Recently the world remembered one the most amazing historical events of the 20th Century – the Apollo 11 landing on the moon. I was so interested in this incredible achievement that I recently went to see the documentary at the local cinema which was made to celebrate the 50th Anniversary of this great accomplishment. It was Sunday, July 20 1969 when Astronaut Neil Armstrong, the Commander of Apollo 11, set foot on the moon. His descent from the Lunar Module to the surface of the moon was the climax of a huge effort. We all remember Armstrong’s famous words as he took his first step, “That’s one small step for man, one giant leap for Mankind.”
(Photo taken at our recent Astronomy Night)
As I watched the documentary I marvelled at the number of people working together to achieve this incredible outcome. More than 400,000 engineers, scientists and technicians from more than 20,000 private companies and universities. What a remarkable feat of human endeavour. The level of collaboration that must have occurred without a single laptop or mobile device? Without email or text messaging? The effort of working together was run on the sheer will of people working collaboratively for the greater good. The necessity of meeting frequently to openly discuss problems, compare notes, refine plans, review and revise designs and ask questions with open hearts all aligned for the common goal of putting a man on the moon.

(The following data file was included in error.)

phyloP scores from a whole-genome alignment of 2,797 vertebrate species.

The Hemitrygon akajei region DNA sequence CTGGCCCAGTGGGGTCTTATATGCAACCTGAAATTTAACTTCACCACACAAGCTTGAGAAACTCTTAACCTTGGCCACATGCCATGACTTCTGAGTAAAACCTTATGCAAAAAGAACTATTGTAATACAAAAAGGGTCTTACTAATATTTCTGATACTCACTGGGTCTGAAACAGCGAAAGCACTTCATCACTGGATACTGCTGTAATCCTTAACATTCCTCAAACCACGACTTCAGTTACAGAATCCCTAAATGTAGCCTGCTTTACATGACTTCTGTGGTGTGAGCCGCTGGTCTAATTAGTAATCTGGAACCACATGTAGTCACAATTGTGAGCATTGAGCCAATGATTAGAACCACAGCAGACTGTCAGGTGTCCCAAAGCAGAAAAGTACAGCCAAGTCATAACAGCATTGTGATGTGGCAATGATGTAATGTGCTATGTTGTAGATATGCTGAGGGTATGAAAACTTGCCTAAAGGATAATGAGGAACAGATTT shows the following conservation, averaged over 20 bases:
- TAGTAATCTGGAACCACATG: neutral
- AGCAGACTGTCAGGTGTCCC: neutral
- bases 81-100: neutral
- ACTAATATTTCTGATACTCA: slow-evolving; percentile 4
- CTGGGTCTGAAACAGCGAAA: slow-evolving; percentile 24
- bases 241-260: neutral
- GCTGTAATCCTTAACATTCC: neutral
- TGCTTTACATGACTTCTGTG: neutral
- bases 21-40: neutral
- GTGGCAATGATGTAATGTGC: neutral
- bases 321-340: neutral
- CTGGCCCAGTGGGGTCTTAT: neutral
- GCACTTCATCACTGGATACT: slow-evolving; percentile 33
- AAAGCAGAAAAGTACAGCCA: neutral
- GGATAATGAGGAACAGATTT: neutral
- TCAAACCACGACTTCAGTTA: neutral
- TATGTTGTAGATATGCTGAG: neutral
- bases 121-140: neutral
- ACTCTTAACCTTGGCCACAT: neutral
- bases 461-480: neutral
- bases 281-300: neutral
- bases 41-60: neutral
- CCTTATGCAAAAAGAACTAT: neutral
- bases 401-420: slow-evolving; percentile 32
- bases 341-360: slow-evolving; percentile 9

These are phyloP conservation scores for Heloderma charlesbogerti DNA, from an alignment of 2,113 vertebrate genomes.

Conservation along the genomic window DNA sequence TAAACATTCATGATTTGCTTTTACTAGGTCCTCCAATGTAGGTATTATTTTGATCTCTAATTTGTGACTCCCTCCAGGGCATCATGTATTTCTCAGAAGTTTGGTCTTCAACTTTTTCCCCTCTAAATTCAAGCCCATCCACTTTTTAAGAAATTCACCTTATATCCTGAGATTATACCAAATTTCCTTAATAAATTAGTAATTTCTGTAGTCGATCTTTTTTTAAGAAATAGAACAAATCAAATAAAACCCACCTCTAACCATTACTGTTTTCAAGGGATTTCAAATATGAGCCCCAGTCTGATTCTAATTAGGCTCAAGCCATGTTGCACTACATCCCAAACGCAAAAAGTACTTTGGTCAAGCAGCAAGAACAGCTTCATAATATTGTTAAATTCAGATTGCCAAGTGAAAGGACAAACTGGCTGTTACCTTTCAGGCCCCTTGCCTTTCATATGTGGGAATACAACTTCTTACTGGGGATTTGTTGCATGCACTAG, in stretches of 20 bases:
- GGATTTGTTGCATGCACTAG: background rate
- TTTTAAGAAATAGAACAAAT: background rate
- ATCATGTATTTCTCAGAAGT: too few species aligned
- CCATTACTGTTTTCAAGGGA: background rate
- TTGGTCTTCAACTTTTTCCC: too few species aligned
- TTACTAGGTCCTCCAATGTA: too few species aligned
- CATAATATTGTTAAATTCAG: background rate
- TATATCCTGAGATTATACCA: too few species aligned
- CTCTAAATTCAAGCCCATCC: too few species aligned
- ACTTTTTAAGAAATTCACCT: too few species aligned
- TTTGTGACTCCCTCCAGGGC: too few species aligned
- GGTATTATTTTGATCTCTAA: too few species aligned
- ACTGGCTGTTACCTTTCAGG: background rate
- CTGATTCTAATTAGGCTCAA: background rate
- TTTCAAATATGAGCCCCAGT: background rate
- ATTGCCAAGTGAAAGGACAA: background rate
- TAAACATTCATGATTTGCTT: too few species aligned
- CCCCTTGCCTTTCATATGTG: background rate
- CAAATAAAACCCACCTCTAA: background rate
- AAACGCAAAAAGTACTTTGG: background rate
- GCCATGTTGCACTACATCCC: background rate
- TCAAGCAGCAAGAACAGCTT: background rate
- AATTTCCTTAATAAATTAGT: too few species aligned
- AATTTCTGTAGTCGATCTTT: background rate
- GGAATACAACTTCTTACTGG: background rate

Owen W. Morris, Chief Engineer of the Lunar Module, commented…
“We got together on a frequent basis, compared notes about what the problems were and what anybody could do to help the situation. And there was a spirit of cooperation pretty much throughout the program. At no point was any team in the dark about what another group was doing, or what support they needed.”
What an achievement – one of the most astounding and memorable events in history that highlighted the very best of people working together to achieve a common goal.
We read in news articles the importance of our students developing skills for the 21st Century and can see from this example of Apollo 11 what can be achieved when people work together towards a common goal. The ability to collaborate with others has become one of the most sought-after skills in both education and the workplace. Bringing our students together in groups and working collaboratively towards a common goal; to communicate, resolve conflicts and manage tasks not only develops their academic skills, but also helps to develop social skills and relationships. Opportunities that give our students a chance to discover and use their God given skills and gifts. As our students interact with their peers, they acquire new ways of handling problems to help each other to think deeply and creatively about a subject and develop empathy for others’ perspectives.
Just like the Apollo 11 mission that took man to the moon, our students through the development of their God given gifts and skills of collaboration can also ‘reach for the moon.’
And we are here to help them get there.